How Eye Gaze In Ads Affects Creative Performance

Advertisements need to captivate viewers to be successful. Sometimes that means looking into the soul of the consumer. VidMob analyzed ad creatives in key verticals where a model gazes -- meaning where the model looks either into the eye of the viewer or to either side. The gaze of the model leads to major differences in campaign performance.

The research, released today, shows that the direction of the gaze of an eye in the first few seconds of a video advertisement can significantly impact performance metrics, but also differ greatly based on context.

The company used its proprietary artificial intelligence (AI) technology to detect the specific direction of eye gaze and its relationship to ad engagement. The study found that the direction of the model’s gaze in an advertisement can influence how consumers react to the ad.



The findings of the study are based on an analysis of 1.1 million digital ads that ran on Facebook, Instagram, Snapchat and Google between January 2018 and December 2020. It shows variation in eye gaze can influence click-through rates, view rates and return on ad spend (ROAS).  

The analysis considered how eye gaze during the viewability window, defined as the first three seconds of video on Facebook and Instagram and the first two seconds on all other platforms, correlated to ad performance based on the unique campaign goals.

The study considered 1.1 million digital video assets; and 2.1 trillion global impressions.

The findings group the gaze into two categories -- direct gaze and indirect gaze. VidMob’s technology can capture up to nine different eye-gaze directions featured in creative: left, right, down, up, up-left, up-right, down-left, down-right, and straight.

The study focused on consumer product goods (CPG), retail, and entertainment. When an ad featured more than one person, the team treated each person’s gaze as separate.

The eye gaze influences creative performance, but the outcome changes over time. It is time sensitive. Direct gazes were associated with more than a 2.7% increase in click-through rate (CTR) across Facebook and Instagram in 2019 and 2020, but declining CTR and view rates on the same platforms in 2018.

The study also reveals that campaign objectives change how viewers react to eye gaze. Direct gazes were associated with more than a 1.47% CTR across all platforms, and minus 6.67% view rates.

Incorporating eye gaze into the visual narrative can positively influence the return on investment (ROI). Direct gazes were associated with higher click rates when brands looked to purposefully engage viewers in the dialogue, such as with educational and gaming content. Indirect gazes were seen to lift click and view rates for sports, lifestyle, and medical content. Notably, the study also found that pairing direct gazes with positive facial expressions had a beneficial impact on app installs.

VidMob analysts also looked at the impact of a direct gaze on creative performance on Facebook and Instagram between 2018 and 2020, and creative performance of specific verticals on these platforms, and analyzed the impact of direct gaze on creative performance on Snapchat, as well as by vertical.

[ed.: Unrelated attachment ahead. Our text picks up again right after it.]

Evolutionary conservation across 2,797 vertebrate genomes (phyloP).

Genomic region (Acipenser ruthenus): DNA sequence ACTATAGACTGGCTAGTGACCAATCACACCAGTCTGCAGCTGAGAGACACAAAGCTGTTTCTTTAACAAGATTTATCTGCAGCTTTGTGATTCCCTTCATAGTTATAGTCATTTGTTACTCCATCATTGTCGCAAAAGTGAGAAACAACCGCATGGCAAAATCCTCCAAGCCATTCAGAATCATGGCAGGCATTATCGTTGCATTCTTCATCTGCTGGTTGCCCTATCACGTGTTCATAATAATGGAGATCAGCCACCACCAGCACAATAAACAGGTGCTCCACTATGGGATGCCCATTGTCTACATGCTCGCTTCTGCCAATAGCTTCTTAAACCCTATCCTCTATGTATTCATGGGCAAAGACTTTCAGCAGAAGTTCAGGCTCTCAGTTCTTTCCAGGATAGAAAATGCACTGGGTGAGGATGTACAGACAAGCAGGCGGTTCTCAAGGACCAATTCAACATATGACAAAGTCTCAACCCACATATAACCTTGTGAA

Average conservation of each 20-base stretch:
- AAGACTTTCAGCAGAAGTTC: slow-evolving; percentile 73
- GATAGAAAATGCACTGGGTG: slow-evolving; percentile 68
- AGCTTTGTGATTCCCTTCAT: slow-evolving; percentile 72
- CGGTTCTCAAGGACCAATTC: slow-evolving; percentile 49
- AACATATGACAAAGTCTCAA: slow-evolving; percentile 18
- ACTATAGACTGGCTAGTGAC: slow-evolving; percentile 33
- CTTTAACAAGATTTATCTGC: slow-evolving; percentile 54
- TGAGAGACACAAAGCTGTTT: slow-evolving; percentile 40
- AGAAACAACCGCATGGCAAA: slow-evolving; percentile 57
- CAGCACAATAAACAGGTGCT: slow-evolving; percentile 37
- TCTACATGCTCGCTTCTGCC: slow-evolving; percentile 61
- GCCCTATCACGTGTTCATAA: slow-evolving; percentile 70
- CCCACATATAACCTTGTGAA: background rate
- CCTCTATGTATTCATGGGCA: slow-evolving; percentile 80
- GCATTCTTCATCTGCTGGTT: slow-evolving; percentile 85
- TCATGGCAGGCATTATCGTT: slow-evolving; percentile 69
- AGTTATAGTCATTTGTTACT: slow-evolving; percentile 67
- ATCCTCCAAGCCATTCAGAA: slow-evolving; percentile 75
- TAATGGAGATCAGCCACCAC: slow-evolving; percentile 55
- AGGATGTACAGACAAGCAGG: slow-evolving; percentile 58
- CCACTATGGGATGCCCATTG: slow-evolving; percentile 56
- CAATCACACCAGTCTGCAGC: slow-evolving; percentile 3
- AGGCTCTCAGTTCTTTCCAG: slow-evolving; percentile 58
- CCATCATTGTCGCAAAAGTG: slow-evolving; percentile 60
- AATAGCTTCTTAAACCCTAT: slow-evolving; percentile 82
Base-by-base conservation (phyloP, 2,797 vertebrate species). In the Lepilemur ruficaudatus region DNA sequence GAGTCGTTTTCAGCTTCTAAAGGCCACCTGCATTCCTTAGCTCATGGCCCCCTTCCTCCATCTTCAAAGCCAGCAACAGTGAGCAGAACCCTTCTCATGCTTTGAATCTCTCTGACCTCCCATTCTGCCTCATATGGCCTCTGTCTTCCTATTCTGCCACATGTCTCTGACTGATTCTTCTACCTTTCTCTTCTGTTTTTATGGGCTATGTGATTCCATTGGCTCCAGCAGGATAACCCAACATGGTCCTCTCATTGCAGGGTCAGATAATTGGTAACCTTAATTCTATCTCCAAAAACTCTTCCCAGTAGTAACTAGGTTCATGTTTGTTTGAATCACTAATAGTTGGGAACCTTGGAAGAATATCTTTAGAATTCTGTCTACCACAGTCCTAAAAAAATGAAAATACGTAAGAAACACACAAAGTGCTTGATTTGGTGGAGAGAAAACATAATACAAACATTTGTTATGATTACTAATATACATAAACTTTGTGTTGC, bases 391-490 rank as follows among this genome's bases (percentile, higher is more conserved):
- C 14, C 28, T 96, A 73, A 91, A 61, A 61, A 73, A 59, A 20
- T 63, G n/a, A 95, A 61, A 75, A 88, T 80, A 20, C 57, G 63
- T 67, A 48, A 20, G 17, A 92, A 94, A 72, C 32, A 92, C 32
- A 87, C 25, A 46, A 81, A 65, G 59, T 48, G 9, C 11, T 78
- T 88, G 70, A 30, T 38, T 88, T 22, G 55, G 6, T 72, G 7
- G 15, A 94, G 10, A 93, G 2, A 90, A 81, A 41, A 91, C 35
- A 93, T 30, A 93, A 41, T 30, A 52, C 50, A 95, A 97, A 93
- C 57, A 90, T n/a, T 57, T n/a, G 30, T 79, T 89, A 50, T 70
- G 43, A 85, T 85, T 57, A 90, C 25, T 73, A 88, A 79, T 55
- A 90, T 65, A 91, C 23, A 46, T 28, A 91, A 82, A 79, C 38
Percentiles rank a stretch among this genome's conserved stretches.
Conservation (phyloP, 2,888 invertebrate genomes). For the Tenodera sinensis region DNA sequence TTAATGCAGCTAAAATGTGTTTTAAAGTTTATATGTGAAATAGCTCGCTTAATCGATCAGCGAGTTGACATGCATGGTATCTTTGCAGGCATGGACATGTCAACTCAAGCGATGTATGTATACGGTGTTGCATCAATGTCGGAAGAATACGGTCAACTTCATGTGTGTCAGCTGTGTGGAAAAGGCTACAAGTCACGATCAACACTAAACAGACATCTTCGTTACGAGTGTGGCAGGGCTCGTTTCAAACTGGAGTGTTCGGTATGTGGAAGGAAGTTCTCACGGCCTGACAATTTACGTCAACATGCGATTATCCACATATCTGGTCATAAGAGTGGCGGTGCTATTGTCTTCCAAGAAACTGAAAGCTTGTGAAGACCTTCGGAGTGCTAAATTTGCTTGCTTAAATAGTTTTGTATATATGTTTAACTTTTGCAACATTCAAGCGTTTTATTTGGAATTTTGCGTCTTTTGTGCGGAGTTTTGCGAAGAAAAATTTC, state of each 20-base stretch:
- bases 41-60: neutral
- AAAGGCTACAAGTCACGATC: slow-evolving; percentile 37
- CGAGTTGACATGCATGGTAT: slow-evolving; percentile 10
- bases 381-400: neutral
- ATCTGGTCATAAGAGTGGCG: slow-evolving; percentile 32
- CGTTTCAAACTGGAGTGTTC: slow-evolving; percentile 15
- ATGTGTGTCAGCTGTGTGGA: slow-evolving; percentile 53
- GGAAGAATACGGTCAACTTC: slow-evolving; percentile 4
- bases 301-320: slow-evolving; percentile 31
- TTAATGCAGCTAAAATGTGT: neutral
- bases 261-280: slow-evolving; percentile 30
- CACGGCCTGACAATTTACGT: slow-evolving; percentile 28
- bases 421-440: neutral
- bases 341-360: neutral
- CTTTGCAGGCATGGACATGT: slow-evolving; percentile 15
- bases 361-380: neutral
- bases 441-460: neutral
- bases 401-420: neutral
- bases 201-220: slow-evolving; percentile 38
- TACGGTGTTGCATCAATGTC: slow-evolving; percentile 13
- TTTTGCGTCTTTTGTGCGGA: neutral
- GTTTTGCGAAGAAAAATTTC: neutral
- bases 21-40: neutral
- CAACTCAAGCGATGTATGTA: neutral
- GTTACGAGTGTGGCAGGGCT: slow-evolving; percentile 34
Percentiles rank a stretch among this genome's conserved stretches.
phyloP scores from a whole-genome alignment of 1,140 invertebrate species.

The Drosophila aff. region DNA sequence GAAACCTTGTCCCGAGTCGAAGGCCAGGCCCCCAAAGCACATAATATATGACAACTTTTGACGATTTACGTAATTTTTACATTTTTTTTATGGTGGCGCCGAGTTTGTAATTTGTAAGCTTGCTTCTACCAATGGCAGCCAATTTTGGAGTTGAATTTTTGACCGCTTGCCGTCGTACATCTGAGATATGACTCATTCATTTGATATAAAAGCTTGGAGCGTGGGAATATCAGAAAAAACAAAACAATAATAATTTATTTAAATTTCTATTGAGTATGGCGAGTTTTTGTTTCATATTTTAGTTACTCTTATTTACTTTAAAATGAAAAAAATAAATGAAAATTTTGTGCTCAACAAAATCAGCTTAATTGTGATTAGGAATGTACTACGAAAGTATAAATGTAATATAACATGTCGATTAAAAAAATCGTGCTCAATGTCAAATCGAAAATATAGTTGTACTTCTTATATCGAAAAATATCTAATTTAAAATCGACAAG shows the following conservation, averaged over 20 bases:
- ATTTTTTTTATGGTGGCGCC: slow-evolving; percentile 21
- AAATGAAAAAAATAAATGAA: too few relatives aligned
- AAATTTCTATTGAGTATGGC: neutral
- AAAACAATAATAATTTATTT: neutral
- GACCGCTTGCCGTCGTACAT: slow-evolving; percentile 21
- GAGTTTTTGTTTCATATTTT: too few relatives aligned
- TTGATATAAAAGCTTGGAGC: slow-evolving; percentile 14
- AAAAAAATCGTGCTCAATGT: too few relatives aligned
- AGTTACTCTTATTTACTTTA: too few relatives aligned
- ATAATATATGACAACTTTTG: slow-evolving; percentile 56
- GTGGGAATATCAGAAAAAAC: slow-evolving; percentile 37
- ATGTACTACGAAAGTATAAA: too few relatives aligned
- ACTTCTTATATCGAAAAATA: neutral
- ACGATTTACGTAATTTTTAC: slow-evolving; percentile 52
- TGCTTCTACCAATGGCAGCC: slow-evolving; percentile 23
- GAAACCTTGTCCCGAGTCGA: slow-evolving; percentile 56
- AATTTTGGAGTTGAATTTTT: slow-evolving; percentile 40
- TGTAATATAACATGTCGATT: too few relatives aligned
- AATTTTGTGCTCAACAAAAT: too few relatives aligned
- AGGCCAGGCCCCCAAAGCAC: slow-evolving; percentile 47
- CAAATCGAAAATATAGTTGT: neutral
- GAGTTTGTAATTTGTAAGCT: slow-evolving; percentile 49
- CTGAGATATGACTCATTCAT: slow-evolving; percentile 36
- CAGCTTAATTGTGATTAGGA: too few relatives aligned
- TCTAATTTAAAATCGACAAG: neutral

When it came to analyzing YouTube Opening ads with a direct gaze on creative performance of 2.2% CTR on YouTube, the relationship was especially  apparent in 2020 when CTR increased more than 7.7%. Opening ads however, with a direct gaze also resulted in lower view rates on YouTube.

This effect was more pronounced in 2019, when direct gazes were associated with 8% performance. This study used a sample size of 4522 video assets and 36,485,521,683 billion impressions.

The campaigns ran between January 2019 and December 2020.

3 comments about "How Eye Gaze In Ads Affects Creative Performance".
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  1. Ed Papazian from Media Dynamics Inc, December 13, 2021 at 9:19 a.m.

    Interesting, Laurie. Two questions. First, how did they conduct the study? Were they able to track eye-gaze under real life conditions wher social media were used? It seems unlikely with so many measurements. Second question. Did they say what percentage of social media users actually look at an average ad for a certain amount of time? I would think that this is an important indicator of possible outcoms?

  2. John Grono from GAP Research, December 13, 2021 at 5:16 p.m.

    Some interesting observations.

    First Laurie, there weren't 1,166,280 million assets and 2,118,472,082,434 trillion impressions.   The inclusions of the words "million" and "trillion" are 'doubling-up.   The latter would be 2,118,472,082,434,000,000,000,000.

    Accepting that (probably typing) error, it means that the average ad had 1,897,796 'impressions'.   It probably means the average number of ads served.   Ads served does not mean ads seen.   An unseen ad can't make an impression.

    Interestingly the equivalent for just YT is 8,068,448 'impressions' - roughly four times higher than the data pool.

    Further, there is no quantification of the size of the VidMob sample that the findings of the eye-gaze study of the model was based on.   Was there any analysis into the effect of using a model, given that not all ads (maybe most) don't use a model?   I am fully aware that as vision is a limbic behaviour that you can use small samples for extrapolation, but I'm also aware that the content itself can have high influence on the visual behaviour and the outcomes.

  3. Brad Bullock from Effectv, December 13, 2021 at 6:46 p.m.

    Interesting, but muddy. This seems quite fragmented. I'm not identifying an outcome of the study. 
    What does "lift click" mean?

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